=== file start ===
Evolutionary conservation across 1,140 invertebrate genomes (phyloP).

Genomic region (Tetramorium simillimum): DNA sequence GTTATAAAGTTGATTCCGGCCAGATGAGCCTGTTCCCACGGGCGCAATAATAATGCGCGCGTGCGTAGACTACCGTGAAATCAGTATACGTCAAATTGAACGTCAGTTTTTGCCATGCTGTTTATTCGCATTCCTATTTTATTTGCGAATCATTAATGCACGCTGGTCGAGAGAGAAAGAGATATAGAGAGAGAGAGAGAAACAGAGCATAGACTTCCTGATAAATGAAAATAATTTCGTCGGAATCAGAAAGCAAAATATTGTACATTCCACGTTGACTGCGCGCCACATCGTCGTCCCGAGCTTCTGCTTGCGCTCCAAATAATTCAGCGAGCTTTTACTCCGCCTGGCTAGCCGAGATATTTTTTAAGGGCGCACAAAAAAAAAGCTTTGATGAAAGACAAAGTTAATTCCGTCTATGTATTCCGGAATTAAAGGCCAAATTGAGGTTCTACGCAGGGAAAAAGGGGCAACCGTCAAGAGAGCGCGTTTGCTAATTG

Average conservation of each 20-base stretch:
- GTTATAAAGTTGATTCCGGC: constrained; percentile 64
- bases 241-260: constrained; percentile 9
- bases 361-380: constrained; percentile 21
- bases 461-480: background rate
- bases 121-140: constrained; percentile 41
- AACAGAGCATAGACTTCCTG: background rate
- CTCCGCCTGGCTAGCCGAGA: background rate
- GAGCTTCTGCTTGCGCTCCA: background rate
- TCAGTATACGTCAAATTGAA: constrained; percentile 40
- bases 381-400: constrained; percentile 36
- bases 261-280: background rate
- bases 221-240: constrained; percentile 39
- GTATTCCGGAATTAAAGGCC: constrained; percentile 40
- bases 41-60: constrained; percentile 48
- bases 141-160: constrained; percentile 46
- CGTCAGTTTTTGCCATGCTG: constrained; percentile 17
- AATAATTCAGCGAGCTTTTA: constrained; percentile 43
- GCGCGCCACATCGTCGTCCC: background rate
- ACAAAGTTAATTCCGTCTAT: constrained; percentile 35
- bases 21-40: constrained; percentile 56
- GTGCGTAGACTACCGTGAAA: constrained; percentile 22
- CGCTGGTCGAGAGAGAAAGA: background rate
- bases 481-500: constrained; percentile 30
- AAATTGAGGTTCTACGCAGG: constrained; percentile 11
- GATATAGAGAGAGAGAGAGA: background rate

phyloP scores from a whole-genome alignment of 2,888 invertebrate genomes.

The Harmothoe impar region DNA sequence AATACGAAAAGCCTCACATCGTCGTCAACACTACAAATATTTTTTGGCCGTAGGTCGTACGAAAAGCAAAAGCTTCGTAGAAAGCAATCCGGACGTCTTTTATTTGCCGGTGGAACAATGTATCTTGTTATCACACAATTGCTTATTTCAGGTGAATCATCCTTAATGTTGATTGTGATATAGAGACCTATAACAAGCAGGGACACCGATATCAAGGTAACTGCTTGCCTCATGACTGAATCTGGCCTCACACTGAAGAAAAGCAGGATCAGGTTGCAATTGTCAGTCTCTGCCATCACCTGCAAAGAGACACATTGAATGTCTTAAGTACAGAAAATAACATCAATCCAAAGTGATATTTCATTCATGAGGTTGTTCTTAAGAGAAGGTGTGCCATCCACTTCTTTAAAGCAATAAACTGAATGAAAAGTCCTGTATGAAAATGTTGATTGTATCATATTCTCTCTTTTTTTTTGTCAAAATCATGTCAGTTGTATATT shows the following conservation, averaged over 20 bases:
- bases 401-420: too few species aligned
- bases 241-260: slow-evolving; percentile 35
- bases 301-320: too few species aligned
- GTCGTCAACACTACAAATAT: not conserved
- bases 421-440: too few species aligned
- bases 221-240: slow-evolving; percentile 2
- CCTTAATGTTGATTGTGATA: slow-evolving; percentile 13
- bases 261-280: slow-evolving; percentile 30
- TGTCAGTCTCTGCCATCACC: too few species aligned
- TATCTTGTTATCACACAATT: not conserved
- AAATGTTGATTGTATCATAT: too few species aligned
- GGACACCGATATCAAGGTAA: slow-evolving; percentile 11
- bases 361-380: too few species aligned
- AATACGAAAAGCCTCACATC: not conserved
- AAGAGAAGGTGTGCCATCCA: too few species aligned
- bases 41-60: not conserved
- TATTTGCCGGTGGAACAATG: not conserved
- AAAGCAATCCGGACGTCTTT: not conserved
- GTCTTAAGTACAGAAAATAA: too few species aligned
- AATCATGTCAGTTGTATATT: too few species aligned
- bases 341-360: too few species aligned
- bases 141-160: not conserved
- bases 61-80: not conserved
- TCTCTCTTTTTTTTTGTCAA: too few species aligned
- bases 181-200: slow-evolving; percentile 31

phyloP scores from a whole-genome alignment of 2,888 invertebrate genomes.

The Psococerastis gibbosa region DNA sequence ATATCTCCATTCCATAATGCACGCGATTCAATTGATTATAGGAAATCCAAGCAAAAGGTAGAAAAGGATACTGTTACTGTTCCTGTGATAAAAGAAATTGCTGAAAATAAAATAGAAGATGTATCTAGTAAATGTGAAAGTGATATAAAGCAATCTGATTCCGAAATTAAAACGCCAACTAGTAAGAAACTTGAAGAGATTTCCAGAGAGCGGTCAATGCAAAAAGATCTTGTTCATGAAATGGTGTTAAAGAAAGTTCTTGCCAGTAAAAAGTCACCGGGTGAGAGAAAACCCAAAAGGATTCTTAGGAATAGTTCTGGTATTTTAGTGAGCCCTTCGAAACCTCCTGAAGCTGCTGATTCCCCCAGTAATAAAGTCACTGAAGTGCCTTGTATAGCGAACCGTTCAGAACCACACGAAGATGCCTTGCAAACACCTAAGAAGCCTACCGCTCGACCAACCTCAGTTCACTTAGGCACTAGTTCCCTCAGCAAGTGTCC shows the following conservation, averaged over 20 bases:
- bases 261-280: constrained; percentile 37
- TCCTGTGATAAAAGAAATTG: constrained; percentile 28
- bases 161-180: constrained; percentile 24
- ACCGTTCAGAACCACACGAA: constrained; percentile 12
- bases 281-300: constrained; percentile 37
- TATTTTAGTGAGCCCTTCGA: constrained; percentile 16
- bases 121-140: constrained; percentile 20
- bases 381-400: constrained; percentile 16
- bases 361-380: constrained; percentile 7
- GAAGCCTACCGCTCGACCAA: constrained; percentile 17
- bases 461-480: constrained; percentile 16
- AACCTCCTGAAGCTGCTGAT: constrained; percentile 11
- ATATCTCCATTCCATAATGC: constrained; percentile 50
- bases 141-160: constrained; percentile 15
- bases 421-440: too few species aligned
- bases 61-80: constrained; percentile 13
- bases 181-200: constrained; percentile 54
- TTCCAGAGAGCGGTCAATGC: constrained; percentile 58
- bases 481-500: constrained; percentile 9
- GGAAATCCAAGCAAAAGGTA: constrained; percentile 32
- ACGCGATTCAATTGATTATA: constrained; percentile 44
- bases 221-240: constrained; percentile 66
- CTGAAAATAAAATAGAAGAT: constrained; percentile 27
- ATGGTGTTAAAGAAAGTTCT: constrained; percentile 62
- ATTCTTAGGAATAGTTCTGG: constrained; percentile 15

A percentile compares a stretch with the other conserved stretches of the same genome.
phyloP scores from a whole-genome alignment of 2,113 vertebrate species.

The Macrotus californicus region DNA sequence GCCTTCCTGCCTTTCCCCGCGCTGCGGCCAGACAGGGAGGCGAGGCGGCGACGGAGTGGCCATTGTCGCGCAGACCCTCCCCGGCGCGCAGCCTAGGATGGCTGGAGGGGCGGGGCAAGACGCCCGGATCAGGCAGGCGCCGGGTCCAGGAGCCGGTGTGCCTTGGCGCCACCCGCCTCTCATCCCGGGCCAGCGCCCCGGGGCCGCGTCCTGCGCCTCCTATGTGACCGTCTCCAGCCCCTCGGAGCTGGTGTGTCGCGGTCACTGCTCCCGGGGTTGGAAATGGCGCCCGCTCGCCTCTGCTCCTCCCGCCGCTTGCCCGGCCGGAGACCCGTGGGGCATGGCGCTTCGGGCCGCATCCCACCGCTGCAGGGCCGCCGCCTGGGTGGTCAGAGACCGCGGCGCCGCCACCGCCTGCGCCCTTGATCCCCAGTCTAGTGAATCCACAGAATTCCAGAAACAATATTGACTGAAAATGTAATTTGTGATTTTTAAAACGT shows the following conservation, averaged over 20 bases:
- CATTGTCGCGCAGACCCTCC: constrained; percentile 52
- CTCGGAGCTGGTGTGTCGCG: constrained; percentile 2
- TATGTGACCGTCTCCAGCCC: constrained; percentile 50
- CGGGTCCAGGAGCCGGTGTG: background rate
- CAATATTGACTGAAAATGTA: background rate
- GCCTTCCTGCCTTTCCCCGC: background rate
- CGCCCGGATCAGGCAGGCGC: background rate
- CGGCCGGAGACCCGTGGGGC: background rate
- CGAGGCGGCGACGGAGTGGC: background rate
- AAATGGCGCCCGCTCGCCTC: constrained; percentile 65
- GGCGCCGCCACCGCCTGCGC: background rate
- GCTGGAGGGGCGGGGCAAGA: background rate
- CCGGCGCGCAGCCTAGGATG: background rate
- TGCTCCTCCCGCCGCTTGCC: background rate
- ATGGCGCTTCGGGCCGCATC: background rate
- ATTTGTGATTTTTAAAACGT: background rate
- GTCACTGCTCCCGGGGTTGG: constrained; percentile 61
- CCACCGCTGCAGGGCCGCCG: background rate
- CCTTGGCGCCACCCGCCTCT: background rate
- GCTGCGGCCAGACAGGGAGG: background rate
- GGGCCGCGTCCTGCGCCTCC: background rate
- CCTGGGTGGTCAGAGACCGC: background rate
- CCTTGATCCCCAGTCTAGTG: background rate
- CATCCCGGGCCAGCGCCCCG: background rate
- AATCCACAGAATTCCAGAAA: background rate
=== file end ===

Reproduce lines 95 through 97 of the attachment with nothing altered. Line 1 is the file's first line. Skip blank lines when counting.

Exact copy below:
- AAATGGCGCCCGCTCGCCTC: constrained; percentile 65
- GGCGCCGCCACCGCCTGCGC: background rate
- GCTGGAGGGGCGGGGCAAGA: background rate